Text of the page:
Hospital honored for commitment to environment
Special to The Union
On May 9, Dignity Health Sierra Nevada Memorial Hospital Nurse Erin Silverman, BSN, accepted the Practice Greenhealth Partner for Change Award in San Diego on behalf of SNMH.
The national award honors hospitals which are successfully reducing their environmental impact.
According to Practice Greenhealth, winning facilities recycle at least 15 percent of their total waste, reduce medical waste and the use of mercury, and source products sustainably at the hospital.
Silverman, who acts as the nurse champion of greening efforts at the hospital, shares that there is much more going on at our hospital.
“We believe that we can heal our patients and the environment simultaneously. It doesn’t make sense to help heal our friends and neighbors, yet harm the environment we all live in. We have to do both.”
Silverman leads the staff-driven Green Team, which is a committee focused on environmental efforts at the hospital.
One of the team’s projects connects surplus medical supplies and equipment with communities in need around the world. Dignity Health partners with the nonprofit humanitarian aid organization MedShare to collect and deliver these items.
“Basically, we’re diverting clean, reusable medical products – no pharmaceuticals or expired products – from our local landfills to disaster relief and third world areas,” said Silverman.
According to Silverman, the hospital has also transitioned the majority of its lighting to energy efficient LED lights.
However, the projects closest to Silverman’s heart are the team’s efforts to forge a strong connection between the hospital and local food growers.
“I believe one of the most effective preventative medicines we have is the food that we eat,” she said.
In 2015, the Green Team helped the hospital become a CSA (Community Supported Agriculture) drop off site for Mountain Bounty Farms, which delivers boxes of fresh fruits and vegetables to staff and community members each week.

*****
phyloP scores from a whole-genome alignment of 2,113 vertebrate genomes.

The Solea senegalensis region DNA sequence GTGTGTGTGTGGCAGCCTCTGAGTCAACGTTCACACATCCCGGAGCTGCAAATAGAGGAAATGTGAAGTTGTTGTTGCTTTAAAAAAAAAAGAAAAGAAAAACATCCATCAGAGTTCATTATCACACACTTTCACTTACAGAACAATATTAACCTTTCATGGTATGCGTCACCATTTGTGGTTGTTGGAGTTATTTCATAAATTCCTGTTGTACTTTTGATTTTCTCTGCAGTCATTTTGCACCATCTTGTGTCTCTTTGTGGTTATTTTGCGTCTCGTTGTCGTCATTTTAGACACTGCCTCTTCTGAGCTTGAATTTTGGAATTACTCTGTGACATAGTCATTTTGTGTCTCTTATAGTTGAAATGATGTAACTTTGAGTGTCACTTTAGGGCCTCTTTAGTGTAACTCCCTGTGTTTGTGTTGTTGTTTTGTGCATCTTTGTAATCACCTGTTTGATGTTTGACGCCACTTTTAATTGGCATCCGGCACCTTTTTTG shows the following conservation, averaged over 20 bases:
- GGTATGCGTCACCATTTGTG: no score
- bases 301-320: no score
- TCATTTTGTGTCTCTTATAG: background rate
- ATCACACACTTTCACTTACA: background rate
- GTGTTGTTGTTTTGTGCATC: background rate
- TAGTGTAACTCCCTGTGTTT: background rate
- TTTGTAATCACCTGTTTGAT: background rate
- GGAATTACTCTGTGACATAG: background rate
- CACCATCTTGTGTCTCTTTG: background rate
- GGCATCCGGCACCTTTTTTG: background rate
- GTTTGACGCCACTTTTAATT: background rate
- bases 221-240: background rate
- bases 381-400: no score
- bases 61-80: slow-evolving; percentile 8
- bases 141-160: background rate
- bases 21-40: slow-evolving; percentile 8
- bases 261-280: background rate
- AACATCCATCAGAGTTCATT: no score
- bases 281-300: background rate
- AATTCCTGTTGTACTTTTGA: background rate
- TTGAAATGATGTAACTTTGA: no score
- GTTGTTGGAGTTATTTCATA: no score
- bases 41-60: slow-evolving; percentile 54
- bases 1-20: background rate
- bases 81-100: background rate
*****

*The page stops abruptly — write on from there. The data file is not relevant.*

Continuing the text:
Silverman recently joined the board of directors at Sierra Harvest, and the hospital has begun featuring a “harvest of the month” to introduce hospital café guests to locally grown fruits and vegetables.
Silverman credits hospital leadership for the success of these unique environmental programs.
“I wouldn’t be able to do any of this without their support. (Hospital President) Kathy Medeiros and our leaders allow me to devote several hours each week to greening efforts. They stand behind it, and our employees feel like we’re making a difference and changing the world,” said Silverman.
Silverman’s passion for protecting the environment started early. She grew up on her grandmother’s 160-acre bird ranch with no electricity or running water, and fondly remembers gathering eggs, being read to by lamp light, and receiving baths in a tin tub in the kitchen.
“I grew up walking around the ranch in the dark. I still love the comforting sound of owls at night. I think it gave me a true appreciation for nature,” she says.
There’s no sign of Silverman’s passion waning. She is now part of a larger, Dignity Health system-wide committee which is tasked with designing the language to include environmental protection in the Dignity Health strategic plan.
“Our purchasing power is incredible. We have already affected change by demanding better products and ways of doing things,” said Silverman.
As an example, Dignity Health has switched to personal care products like basins and bedpans that don’t use harmful dyes and removed cleaning products that were harmful to oceans and rivers.
Silverman shared that the personal care products provided at Dignity Health hospitals are now made from 100 percent recycled blue wrap medical waste, which is the packaging that comes with surgical kits.
“This is a huge achievement by Sister Mary Ellen Leciejewski, the Ecology Director for Dignity Health,” said Silverman.
Another project ahead for the SNMH Green Team includes planning an organic community garden.
“The Partner for Change Award is really an assessment tool. We have to change the way we treat ourselves, and our planet,” said Silverman. “And we have so much power to do it.”
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